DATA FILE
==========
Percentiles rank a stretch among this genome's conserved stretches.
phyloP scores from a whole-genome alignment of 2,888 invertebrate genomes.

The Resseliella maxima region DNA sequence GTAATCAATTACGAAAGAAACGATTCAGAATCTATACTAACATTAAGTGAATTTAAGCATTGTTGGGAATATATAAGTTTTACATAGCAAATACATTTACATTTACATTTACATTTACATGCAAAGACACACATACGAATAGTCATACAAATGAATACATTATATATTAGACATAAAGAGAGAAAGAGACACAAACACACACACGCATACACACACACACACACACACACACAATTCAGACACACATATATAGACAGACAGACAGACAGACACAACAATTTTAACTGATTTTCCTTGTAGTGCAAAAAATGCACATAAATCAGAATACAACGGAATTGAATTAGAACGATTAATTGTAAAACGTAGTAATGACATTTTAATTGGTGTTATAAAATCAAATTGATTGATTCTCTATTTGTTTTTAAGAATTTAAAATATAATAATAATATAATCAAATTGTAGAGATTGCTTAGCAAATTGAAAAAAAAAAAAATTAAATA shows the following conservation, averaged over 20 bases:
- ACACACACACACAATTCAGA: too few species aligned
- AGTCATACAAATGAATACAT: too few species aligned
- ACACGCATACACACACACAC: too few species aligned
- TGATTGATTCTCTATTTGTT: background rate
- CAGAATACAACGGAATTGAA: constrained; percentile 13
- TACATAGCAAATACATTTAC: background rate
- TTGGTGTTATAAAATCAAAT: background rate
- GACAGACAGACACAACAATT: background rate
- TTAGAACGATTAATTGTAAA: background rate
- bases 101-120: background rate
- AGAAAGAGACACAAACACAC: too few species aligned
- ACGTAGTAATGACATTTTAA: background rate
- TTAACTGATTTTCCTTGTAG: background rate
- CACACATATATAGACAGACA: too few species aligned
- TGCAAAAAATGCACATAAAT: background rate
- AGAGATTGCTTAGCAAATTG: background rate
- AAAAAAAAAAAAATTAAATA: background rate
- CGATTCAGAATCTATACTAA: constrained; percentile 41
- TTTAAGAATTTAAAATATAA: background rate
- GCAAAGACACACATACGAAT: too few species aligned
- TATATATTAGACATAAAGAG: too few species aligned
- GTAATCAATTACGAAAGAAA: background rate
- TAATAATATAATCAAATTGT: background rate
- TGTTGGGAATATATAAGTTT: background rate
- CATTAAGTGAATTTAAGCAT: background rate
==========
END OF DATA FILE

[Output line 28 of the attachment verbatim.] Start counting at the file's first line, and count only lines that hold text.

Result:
- CATTAAGTGAATTTAAGCAT: background rate